More Than Another Scalia
BY NATHAN DIAMENT
November 1, 2005
Even before Samuel Alito was nominated yesterday by President Bush to take Sandra Day O’Connor’s seat on the Supreme Court, published lists of those rumored to be under consideration tagged him as a favorite of conservatives on the theory that he was sure to follow the legal thinking of a current high court conservative also of Italian descent.
The philosophical similarity was allegedly so pronounced that Judge Alito was even known as “Scalito.” But in at least one hot-button area of constitutional jurisprudence it seems that Judge Alito may well be more like Justice O’Connor, and in a surprisingly good way.
In 1990, Justice Scalia severely curtailed the protection given to every American’s First Amendment right to the “free exercise of religion.” In Oregon v. Smith, the court considered the Native American use of peyote (a marijuana-like substance) as part of religious worship and a state’s decision to criminalize peyote with no exception for religious use. The Native Americans challenged the lack of such an exemption as a violation of their free exercise rights. Under then-governing Supreme Court precedents, Oregon would have to meet the highest standard of constitutional proof, akin to what is required in a case challenging the restriction of free speech or any other fundamental right, by proving that their denial of an exemption for religious use was necessary to serve a “compelling governmental interest” and that this interest would be undermined by any exemption.
Writing for a divided court (with Justice O’Connor taking strong exception), Justice Scalia overturned the precedents and lowered the level of protection for free exercise so that the government had to show only that it had a “rational basis” for denying the religious exemption.
Religious liberty has been the neglected stepchild of the First Amendment ever since. Bipartisan efforts to fully reverse Smith legislatively have been rebuffed by the high court.
Now, unlike President Bush’s previous nominee to succeed Justice O’Connor, Harriet Miers, or even John Roberts, Judge Alito has a significant track record on religious liberty. That record indicates he has not only a sensitivity for the position and needs of religious minorities, but also a vigorous view of free exercise rights.
Judge Alito has ruled in favor of adherents to a remarkable array of faiths. In 1999, he ruled against the Newark Police Department when it sought to ban Muslim officers from wearing beards even though the department allowed beards to be worn for health reasons. In 2000, he chastised his judicial colleagues for avoiding, on procedural grounds, ruling on a kindergartener’s free speech rights to have a Thanksgiving picture he drew posted in his public school because it had a “religious theme.” In 2001, he wrote a strong concurrence in support of a Sabbath-observant Orthodox Jew whose supervisors at a local college deliberately scheduled faculty meetings for late-Friday afternoons in order to force a conflict between her career and religion. In 2004, he ruled that the imposition of fees and filing requirements on a Native American in order for him to possess certain animals for religious purposes was an unconstitutional burden on his religious liberty. He also ruled in 2004 that a public school could not exclude a religious Evangelical after school club from its premises when it allowed a wide array of secular groups such access.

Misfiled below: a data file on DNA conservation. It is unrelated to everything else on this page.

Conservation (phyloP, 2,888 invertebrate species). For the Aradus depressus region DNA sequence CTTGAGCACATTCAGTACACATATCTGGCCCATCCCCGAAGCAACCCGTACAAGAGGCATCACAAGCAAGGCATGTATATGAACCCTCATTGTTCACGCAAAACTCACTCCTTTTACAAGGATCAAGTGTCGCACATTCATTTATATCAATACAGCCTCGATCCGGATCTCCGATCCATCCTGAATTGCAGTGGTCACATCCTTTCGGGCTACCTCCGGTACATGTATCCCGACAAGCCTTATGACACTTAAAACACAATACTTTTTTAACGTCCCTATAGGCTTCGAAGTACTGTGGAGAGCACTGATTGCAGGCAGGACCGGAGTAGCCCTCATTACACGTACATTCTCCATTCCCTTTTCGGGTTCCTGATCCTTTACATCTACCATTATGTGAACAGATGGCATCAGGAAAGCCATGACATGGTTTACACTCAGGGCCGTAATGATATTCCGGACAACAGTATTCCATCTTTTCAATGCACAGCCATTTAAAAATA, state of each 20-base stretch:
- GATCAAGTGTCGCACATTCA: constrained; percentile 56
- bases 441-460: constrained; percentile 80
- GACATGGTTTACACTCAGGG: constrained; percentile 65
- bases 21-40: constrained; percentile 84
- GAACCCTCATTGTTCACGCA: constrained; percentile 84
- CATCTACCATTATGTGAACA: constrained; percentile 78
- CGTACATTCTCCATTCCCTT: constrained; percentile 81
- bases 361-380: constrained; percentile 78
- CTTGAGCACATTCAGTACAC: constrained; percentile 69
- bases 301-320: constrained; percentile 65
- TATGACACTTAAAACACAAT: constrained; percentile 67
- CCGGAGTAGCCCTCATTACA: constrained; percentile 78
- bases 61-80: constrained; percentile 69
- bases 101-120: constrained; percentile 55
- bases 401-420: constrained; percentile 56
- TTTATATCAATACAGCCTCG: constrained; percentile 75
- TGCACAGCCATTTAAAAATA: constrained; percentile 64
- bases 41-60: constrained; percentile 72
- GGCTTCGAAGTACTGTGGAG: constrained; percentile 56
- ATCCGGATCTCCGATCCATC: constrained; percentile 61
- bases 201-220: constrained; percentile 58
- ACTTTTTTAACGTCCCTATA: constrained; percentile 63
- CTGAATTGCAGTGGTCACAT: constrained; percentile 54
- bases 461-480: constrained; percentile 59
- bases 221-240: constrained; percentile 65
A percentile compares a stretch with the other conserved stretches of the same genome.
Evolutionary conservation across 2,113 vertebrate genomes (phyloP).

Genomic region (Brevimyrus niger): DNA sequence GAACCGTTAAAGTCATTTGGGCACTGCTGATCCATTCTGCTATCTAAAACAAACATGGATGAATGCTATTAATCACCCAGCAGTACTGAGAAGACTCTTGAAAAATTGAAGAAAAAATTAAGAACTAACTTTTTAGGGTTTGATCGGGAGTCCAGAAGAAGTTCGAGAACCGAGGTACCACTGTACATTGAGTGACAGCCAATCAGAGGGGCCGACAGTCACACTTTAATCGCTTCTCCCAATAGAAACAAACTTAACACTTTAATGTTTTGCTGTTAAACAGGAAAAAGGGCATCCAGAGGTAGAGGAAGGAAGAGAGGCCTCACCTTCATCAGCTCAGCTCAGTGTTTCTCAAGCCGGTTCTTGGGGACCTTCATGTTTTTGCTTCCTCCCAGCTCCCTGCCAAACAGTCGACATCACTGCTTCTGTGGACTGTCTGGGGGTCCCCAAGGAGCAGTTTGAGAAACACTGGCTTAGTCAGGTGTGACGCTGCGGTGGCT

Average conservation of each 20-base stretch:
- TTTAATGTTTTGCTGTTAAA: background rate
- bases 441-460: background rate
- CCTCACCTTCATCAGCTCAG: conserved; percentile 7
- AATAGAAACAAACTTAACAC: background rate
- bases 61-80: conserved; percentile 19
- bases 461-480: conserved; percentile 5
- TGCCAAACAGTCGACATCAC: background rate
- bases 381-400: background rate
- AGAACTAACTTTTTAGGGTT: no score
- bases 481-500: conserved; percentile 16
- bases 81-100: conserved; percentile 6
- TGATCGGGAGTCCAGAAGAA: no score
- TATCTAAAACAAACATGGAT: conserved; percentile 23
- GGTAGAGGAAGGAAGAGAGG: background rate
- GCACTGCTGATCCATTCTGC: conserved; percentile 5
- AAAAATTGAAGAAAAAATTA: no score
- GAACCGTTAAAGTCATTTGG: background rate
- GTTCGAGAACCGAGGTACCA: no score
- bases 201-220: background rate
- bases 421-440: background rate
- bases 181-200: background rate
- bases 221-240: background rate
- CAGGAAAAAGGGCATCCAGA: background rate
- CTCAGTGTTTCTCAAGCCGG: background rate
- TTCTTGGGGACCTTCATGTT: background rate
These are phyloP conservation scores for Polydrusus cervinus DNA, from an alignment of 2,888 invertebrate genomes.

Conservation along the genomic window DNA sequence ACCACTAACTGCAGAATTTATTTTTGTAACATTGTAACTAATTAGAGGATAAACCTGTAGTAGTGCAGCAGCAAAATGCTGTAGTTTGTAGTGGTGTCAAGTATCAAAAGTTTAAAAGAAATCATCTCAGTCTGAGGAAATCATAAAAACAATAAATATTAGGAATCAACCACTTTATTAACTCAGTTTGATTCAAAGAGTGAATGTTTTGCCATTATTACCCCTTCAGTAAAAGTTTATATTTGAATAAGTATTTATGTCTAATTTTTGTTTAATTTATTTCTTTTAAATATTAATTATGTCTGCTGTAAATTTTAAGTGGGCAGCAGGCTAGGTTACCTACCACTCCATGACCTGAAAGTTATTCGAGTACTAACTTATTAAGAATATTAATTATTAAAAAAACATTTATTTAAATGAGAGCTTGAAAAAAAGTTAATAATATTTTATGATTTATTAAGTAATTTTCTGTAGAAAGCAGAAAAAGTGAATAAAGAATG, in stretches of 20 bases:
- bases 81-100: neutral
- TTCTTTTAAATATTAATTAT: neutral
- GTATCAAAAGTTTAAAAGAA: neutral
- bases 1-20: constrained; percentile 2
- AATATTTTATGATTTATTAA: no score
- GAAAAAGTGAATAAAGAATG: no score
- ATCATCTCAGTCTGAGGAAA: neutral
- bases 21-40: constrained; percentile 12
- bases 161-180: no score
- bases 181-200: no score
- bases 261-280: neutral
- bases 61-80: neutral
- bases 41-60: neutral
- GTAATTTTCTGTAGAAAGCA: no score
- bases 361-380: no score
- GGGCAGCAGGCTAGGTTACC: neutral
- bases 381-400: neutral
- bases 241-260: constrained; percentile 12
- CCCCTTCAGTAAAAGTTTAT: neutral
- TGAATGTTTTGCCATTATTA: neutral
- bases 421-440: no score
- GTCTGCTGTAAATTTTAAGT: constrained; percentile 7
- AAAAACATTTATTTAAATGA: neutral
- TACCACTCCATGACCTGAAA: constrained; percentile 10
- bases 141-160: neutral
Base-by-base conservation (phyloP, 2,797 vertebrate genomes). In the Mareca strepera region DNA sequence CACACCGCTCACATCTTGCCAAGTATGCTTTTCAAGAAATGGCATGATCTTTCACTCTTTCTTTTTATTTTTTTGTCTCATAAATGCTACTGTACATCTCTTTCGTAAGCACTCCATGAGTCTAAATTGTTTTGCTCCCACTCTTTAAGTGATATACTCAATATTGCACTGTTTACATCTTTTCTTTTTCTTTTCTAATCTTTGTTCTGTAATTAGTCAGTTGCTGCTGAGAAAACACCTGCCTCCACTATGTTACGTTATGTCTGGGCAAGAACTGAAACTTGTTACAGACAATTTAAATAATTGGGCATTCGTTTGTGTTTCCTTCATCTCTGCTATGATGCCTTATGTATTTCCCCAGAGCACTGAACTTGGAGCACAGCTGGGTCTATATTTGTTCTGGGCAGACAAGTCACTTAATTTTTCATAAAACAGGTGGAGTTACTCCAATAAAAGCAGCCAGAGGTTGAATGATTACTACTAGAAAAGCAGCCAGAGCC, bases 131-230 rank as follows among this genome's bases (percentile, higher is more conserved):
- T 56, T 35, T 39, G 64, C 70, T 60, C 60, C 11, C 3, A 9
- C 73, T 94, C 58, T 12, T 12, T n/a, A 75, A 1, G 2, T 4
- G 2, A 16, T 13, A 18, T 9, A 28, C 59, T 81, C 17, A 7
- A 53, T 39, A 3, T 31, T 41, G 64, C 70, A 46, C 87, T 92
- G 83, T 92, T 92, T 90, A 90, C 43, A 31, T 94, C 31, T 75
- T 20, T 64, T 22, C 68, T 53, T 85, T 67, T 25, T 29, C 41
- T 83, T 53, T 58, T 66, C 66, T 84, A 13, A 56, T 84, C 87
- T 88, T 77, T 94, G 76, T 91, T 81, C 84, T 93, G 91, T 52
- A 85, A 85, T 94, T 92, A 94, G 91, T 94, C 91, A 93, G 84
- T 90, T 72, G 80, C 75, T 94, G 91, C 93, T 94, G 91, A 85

Throughout these opinions – in their reasoning and their rhetoric – one sees that Judge Alito possesses not only an appropriate level of sensitivity to people of many different faiths, but a recognition that seems to have eluded Justice Scalia fifteen years ago: The first clauses of the First Amendment are meant to be a bulwark against the infringements by government, or other powerful entities, upon an individual’s religious conscience and practices. It is not enough to allow Americans to believe as we wish. We must be able, generally, to act in conformity with those beliefs without interference.
Accommodations for religious observance are welcome from the legislative or executive branches, but the Framers put freedom of religion in the Bill of Rights to ensure that the religious freedom of people of faith, especially minority faiths, is not contingent upon political power.
In oral arguments today, the Supreme Court is revisiting the Smith opinion and what it wrought in yet another case involving a religious sect using a “controlled substance” as part of its worship. The Justice Department is arguing against granting an exemption for religious use.
Whether Judge Alito will be on the Court and able to vote in the case, Gonzales v. O Centro Espirito, and how exactly he would vote, remains to be seen. But Judge Alito’s record initially suggests is that those who care about undoing Justice Scalia’s legacy on religious liberty may want to pray that Judge Alito takes his seat soon.
Mr. Diament is the director of public policy of the Union of Orthodox Jewish Congregations of America, which does not, as a matter of policy, endorse judicial nominees.